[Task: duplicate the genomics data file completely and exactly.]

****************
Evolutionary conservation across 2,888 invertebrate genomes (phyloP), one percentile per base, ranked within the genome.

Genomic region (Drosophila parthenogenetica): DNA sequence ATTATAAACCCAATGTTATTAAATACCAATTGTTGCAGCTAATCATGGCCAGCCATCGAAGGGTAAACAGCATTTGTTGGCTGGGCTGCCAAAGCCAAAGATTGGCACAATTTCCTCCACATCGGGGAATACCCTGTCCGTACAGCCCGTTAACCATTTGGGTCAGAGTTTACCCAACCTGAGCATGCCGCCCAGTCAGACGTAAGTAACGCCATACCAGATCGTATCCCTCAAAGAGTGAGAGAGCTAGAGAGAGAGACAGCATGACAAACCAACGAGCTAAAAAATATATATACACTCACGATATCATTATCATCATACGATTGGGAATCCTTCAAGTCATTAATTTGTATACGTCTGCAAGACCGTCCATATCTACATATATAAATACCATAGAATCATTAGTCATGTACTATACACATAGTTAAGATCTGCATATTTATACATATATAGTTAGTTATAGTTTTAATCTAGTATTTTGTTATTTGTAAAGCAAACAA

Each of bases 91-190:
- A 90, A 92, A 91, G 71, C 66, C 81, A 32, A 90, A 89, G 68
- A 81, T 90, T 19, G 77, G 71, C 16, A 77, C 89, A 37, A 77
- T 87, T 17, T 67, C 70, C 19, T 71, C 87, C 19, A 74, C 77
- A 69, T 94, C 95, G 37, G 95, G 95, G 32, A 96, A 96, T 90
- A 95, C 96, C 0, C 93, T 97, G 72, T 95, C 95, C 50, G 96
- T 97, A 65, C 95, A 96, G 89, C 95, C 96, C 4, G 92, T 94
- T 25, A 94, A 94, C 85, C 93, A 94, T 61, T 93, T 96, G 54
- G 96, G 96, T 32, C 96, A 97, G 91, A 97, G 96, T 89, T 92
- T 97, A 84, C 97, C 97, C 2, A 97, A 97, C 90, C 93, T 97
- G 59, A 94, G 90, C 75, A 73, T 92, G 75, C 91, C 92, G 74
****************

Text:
Evolutionary conservation across 2,888 invertebrate genomes (phyloP), one percentile per base, ranked within the genome.

Genomic region (Drosophila parthenogenetica): DNA sequence ATTATAAACCCAATGTTATTAAATACCAATTGTTGCAGCTAATCATGGCCAGCCATCGAAGGGTAAACAGCATTTGTTGGCTGGGCTGCCAAAGCCAAAGATTGGCACAATTTCCTCCACATCGGGGAATACCCTGTCCGTACAGCCCGTTAACCATTTGGGTCAGAGTTTACCCAACCTGAGCATGCCGCCCAGTCAGACGTAAGTAACGCCATACCAGATCGTATCCCTCAAAGAGTGAGAGAGCTAGAGAGAGAGACAGCATGACAAACCAACGAGCTAAAAAATATATATACACTCACGATATCATTATCATCATACGATTGGGAATCCTTCAAGTCATTAATTTGTATACGTCTGCAAGACCGTCCATATCTACATATATAAATACCATAGAATCATTAGTCATGTACTATACACATAGTTAAGATCTGCATATTTATACATATATAGTTAGTTATAGTTTTAATCTAGTATTTTGTTATTTGTAAAGCAAACAA

Each of bases 91-190:
- A 90, A 92, A 91, G 71, C 66, C 81, A 32, A 90, A 89, G 68
- A 81, T 90, T 19, G 77, G 71, C 16, A 77, C 89, A 37, A 77
- T 87, T 17, T 67, C 70, C 19, T 71, C 87, C 19, A 74, C 77
- A 69, T 94, C 95, G 37, G 95, G 95, G 32, A 96, A 96, T 90
- A 95, C 96, C 0, C 93, T 97, G 72, T 95, C 95, C 50, G 96
- T 97, A 65, C 95, A 96, G 89, C 95, C 96, C 4, G 92, T 94
- T 25, A 94, A 94, C 85, C 93, A 94, T 61, T 93, T 96, G 54
- G 96, G 96, T 32, C 96, A 97, G 91, A 97, G 96, T 89, T 92
- T 97, A 84, C 97, C 97, C 2, A 97, A 97, C 90, C 93, T 97
- G 59, A 94, G 90, C 75, A 73, T 92, G 75, C 91, C 92, G 74